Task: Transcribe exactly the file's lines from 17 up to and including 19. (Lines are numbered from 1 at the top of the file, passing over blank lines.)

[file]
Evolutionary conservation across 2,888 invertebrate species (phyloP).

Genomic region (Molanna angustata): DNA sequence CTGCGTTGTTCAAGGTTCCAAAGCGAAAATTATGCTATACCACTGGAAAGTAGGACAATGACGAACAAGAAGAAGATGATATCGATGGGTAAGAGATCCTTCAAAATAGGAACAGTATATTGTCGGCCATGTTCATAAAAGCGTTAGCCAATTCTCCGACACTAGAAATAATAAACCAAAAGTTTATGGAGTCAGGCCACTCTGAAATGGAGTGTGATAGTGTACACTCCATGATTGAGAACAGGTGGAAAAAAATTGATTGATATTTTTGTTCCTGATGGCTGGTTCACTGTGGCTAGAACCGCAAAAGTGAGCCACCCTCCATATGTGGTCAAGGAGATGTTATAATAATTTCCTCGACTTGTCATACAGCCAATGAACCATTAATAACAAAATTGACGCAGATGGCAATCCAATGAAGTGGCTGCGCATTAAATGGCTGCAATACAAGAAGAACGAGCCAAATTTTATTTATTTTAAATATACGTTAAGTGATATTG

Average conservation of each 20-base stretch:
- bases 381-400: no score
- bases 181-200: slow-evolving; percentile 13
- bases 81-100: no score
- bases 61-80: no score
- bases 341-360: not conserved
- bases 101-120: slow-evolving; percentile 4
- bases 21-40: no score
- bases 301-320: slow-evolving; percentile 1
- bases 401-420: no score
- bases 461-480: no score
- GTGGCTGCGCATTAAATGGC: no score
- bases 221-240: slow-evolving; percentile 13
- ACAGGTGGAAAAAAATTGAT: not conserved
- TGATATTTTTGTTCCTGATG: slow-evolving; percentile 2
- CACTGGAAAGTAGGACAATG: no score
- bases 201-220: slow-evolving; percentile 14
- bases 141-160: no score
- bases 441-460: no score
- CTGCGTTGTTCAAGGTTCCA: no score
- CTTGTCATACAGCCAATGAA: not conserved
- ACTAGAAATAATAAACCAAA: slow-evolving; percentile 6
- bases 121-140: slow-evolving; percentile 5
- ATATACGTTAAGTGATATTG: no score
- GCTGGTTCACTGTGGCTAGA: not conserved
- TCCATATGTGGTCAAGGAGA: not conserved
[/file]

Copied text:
- TGATATTTTTGTTCCTGATG: slow-evolving; percentile 2
- CACTGGAAAGTAGGACAATG: no score
- bases 201-220: slow-evolving; percentile 14